Stop, step back and take a deep breath. This is what I told myself when I watched a client fall to the floor in excruciating pain, right after a pop that made my gut squirm.
There is nothing that can prepare you for the sight of your client lying on the ground writhing in pain, especially when it feels like your entire fault. Trainers who have experienced this know exactly what I’m talking about. And for those who haven’t, you can thank the gym gods for that! In one split second, you can change the next four months of your client’s life, just by ignoring small mechanical dysfunctions in his or her body.
Here you can see an example of the mechanical dysfunction known as knee valgus.
Over time, this altered repetitive motion causes the joints to change their normal range of motion and can ultimately lead to your very first heart-ripping “pop.”
Unfortunately, knee valgus or knocked knees, is a very common occurrence in the weight room and in sports. Hell, go to any public place, watch the way people walk, and you’ll see knee valgus in some minority of people. Knee valgus is also referred to as valgus collapse and medial knee displacement. It is characterized by hip adduction and hip internal rotation, usually when in a hips-flexed position. (The knee actually abducts and externally rotates.) It can also be thought of as knee caving as you sink down into a squat or landing. When standing on one limb, the opposite side pelvis will usually drop during valgus collapse as well. I will give you 4 quick reasons why a knee valgus might be occurring.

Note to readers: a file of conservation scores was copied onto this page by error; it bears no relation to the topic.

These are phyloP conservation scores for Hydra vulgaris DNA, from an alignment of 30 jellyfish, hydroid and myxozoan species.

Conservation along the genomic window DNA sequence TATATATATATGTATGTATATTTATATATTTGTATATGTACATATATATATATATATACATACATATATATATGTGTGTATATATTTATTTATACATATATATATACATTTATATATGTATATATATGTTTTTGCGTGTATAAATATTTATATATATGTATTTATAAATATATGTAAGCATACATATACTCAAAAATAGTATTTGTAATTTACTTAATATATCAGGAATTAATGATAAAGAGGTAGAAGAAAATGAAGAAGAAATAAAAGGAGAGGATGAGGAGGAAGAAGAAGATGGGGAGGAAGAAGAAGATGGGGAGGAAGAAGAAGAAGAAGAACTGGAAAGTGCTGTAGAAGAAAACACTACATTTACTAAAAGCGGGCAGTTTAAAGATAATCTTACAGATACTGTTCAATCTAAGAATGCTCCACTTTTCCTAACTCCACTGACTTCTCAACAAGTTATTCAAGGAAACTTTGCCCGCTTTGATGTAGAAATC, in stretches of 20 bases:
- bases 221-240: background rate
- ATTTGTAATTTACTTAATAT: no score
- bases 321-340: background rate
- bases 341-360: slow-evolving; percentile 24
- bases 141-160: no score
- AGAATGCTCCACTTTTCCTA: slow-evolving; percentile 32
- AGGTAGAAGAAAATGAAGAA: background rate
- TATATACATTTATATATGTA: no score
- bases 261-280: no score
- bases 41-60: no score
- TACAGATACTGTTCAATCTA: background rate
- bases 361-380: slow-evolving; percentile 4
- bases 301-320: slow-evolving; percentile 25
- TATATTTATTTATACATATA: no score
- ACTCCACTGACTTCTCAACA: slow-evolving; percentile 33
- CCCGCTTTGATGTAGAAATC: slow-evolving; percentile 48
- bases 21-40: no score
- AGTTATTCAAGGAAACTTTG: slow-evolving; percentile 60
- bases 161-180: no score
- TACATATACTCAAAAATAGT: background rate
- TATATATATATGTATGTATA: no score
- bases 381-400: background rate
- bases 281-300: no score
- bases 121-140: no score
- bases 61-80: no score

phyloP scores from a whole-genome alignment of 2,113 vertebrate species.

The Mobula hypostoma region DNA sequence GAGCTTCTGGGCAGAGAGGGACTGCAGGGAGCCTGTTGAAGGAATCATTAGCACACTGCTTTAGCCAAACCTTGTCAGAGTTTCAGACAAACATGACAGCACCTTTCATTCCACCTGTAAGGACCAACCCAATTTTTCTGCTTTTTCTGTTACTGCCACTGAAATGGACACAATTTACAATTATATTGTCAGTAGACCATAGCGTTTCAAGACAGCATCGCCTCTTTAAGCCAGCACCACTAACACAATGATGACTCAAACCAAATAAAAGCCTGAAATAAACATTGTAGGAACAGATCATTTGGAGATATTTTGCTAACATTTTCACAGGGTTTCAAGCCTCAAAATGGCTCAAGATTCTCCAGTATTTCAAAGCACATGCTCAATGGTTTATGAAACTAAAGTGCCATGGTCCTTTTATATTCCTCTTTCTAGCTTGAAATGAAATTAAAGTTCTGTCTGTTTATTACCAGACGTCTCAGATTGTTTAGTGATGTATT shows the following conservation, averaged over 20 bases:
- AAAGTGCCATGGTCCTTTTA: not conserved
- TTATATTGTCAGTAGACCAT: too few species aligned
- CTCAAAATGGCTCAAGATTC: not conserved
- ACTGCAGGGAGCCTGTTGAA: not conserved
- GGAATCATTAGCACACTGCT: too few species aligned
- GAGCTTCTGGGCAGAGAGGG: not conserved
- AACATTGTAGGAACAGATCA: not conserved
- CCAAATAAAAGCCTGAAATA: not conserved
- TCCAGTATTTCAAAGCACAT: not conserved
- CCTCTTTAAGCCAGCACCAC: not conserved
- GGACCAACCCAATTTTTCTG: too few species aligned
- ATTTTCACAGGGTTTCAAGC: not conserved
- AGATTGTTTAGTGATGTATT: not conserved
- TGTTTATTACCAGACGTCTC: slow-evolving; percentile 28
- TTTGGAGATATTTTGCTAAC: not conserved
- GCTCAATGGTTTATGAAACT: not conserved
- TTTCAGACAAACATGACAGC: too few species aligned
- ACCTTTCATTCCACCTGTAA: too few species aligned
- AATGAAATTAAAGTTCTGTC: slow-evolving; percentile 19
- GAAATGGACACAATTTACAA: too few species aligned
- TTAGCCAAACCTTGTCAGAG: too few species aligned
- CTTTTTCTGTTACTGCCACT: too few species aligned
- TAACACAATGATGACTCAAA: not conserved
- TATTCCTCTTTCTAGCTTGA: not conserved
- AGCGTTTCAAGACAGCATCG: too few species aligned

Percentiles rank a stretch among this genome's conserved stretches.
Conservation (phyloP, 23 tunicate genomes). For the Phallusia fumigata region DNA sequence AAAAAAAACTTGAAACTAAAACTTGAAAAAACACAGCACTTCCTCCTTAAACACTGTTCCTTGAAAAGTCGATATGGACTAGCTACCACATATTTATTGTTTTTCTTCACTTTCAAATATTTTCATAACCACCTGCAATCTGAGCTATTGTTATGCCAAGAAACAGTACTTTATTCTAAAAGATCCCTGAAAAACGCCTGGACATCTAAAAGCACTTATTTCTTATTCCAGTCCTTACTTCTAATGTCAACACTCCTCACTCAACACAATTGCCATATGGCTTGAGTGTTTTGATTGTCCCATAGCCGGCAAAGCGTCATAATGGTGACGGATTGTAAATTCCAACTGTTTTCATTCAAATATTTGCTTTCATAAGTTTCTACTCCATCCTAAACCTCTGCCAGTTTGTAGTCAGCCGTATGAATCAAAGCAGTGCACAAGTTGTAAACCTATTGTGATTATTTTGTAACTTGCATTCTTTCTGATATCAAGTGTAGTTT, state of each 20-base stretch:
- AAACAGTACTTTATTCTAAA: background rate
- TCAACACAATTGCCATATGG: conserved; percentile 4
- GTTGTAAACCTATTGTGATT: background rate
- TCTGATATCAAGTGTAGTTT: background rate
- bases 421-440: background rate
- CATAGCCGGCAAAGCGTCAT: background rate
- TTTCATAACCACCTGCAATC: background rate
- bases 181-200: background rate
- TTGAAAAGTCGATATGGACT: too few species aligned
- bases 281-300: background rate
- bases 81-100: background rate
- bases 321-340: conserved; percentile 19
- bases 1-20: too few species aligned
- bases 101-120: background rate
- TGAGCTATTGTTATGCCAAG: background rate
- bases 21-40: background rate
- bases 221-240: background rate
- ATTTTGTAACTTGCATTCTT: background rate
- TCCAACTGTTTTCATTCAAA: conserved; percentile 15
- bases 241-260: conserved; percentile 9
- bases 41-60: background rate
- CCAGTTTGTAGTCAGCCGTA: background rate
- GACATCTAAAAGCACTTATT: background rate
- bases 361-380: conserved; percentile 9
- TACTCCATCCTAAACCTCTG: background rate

4 Quick Reasons for Valgus Knee:
1. Week Hips-Inadequate gluteal/hip strength (gluteus minimus, glute medius, gluteus maximus, hip external rotators), possibly in conjunction with overactive hip adductors, prevents proper stabilization of the femur.
2. Tight Ankles-Inadequate ankle dorsiflexion mobility along with tight lower leg musculature (gastrocnemius, soleus, and anterior tibialis) prevents the tibia/knee from migrating forward sufficiently.
3. Impaired Quad Function-Inadequate VMO (vastus medialis obliquus) strength will fail to allow for proper knee stabilization, which will cause the knee to track inward.
4. Impaired Hamstring Function-Inadequate medial hamstrings (semimembranosus and semitendinosus) strength will prevent proper stabilization of the knee, which will lead to some medial knee displacement, similar to what happens with impaired VMO function but on the opposite side of the thigh.
I’m not going to explain each test for the list above but if you have any questions about how to figure out which muscle group might be the cause, just comment on the blog, and I’ll respond ASAP.
To help get you started, I put together 5 of my favorite exercises. These exercises will not put your client in a position that will injure them, which means no heart wrenching moments for you. Anyone could start on these right away and only have a positive outcome.
1. Ball Squat & Abduction:
Equipment: Stability ball & resistance band
· Place stability ball against wall while it rests firmly between middle of the back (below shoulders and above hips).
· Place resistance band over both legs raising it above knees until it is in the middle of quad (half way between hips and knee).